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Our Modern Existential Dilemma Dissolved With Francis Schaeffer

Our Modern Existential Dilemma Dissolved With Francis Schaeffer

The angst felt by philosophers, the meaninglessness faced by even the greatest modern artists and musicians, and the rampant drug use and trail of despair and nihilism writ large in Western culture since the 1960s are some of the more obvious signs of the crisis faced by modern people. But the cause of this crisis—the existential dilemma of meaninglessness faced by modern man—is less obvious.

Many thinkers have attempted to frame this existential dilemma. But perhaps none have done it so masterfully as American pastor and philosopher Francis Schaeffer (1912–1984) with his two-story house analogy.

Picture yourself living in such a house. Filling every room in this house is everything that makes up your world—everything that makes you you.

However, your house has undergone a very unusual modification: The upper and lower stories have been separated by an impenetrable slab of thick steel stretching infinitely to the horizon in every direction. No staircase, ladder, or manhole connects the two stories of your house.

Schaeffer called this separation our dichotomy—and he argued that this is the angst experienced by people who inhabit the modern West.

What precisely is this dichotomy? In short, a great separation has taken place in our minds between two realms of knowledge.

You are on the lower floor, and you know for a fact the upper floor exists, since half of all that you are exists in that upper floor. But tragically, everything that is upstairs is trapped up there and will never be seen by you again.

In the lower story are what philosophers call particulars, and in the upper story are universals.

Particulars might be described as the diverse array of our earthly experiences: a blade of grass, a law of science, an emotion, or the color purple. A universal, on the other hand, is a transcendent truth that sits above all the particulars, linking them together and making sense of the big picture.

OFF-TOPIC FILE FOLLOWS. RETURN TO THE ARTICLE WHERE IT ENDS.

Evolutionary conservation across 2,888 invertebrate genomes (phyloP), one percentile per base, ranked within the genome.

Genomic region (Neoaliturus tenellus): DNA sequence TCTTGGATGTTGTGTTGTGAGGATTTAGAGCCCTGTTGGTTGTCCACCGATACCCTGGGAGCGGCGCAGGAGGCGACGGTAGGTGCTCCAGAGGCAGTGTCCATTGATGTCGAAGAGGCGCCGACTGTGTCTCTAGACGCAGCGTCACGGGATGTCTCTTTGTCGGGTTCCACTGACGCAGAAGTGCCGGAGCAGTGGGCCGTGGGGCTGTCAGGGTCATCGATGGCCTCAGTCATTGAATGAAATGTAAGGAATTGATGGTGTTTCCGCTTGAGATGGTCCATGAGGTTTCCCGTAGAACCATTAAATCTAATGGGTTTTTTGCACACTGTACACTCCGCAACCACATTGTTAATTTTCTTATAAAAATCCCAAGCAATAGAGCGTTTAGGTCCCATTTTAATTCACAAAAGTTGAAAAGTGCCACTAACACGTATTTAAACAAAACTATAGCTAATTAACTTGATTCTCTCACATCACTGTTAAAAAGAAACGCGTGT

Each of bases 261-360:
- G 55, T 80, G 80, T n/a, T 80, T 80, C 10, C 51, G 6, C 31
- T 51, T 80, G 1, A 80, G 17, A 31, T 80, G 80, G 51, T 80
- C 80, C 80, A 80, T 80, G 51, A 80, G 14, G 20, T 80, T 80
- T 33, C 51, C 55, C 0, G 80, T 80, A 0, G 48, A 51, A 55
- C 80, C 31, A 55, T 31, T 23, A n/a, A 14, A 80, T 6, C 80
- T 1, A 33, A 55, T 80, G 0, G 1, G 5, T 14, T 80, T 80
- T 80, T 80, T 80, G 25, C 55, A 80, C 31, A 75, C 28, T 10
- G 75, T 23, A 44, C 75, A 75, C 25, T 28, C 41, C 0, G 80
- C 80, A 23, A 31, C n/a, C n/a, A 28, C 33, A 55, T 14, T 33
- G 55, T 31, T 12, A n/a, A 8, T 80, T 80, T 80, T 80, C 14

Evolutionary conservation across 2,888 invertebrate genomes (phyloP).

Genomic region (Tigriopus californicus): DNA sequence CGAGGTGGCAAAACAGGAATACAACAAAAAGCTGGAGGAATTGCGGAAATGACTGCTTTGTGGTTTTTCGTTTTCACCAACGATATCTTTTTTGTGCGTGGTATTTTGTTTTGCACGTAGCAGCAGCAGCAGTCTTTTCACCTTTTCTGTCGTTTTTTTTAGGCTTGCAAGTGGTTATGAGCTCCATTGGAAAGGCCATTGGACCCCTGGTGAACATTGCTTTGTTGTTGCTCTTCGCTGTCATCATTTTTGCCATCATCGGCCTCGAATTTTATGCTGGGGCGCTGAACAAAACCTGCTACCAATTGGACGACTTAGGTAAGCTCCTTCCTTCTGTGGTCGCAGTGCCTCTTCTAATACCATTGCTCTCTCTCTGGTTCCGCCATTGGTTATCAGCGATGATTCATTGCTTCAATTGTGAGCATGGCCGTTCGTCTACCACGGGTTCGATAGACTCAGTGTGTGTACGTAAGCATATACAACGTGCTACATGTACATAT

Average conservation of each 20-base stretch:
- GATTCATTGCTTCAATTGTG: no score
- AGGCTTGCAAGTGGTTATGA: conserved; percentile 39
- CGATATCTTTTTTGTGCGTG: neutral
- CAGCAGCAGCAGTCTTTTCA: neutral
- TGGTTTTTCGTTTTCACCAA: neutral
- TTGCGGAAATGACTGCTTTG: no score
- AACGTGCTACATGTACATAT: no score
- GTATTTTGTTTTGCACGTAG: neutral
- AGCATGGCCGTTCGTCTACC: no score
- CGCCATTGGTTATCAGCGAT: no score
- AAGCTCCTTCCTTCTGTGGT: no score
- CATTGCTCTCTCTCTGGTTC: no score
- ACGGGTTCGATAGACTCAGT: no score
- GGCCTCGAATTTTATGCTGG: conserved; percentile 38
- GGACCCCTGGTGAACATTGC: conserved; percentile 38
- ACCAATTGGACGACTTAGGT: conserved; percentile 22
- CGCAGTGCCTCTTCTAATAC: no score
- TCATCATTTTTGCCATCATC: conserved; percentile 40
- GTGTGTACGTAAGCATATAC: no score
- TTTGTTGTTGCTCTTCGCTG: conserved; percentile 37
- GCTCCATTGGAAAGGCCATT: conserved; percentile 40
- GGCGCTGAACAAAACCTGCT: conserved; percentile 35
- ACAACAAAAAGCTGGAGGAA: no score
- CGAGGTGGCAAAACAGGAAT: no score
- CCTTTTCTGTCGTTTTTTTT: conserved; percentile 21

According to Schaeffer, it is only when humans can perceive a unity between the downstairs and the upstairs that we can be at peace within ourselves and make sense of the world in which we live. In fact, so important is this sense of unity for human flourishing that it was the explicit task of philosophers throughout history to discover and articulate that unity, he says.

That is, until the German philosopher Georg Wilhelm Friedrich Hegel (1770–1831) came along.

Before Hegel, Western philosophers accepted the law of non-contradiction as a fact of life. They believed it was impossible for something to both exist and not exist at the same time: Something could not be both true and untrue at the same time. Formally, A cannot equal non-A. Or to illustrate, a duck is not not a duck.

Hegel rejected the law of non-contradiction. He insisted that the way we really arrive at truth is by finding a compromise or a synthesis between two contradictory ideas. Hegel’s logic-defying principle set a new course for Western philosophy.

Schaeffer explains that the Danish philosopher Søren Kierkegaard (1813–1855) carried Hegel’s ideas a step further. Kierkegaard suggested that if there are things that don’t make sense in the upper story, the way to resolve this is by taking a “leap of faith”—believing in something even if it runs counter to logic. This sounds very simple, even harmless. But its results were profound.

Kierkegaard introduced a separation, not just between universals and particulars, but between faith and reason. As he was a leading philosopher of his time, this idea of his touched all philosophers after him, and it has since been absorbed by our culture at large.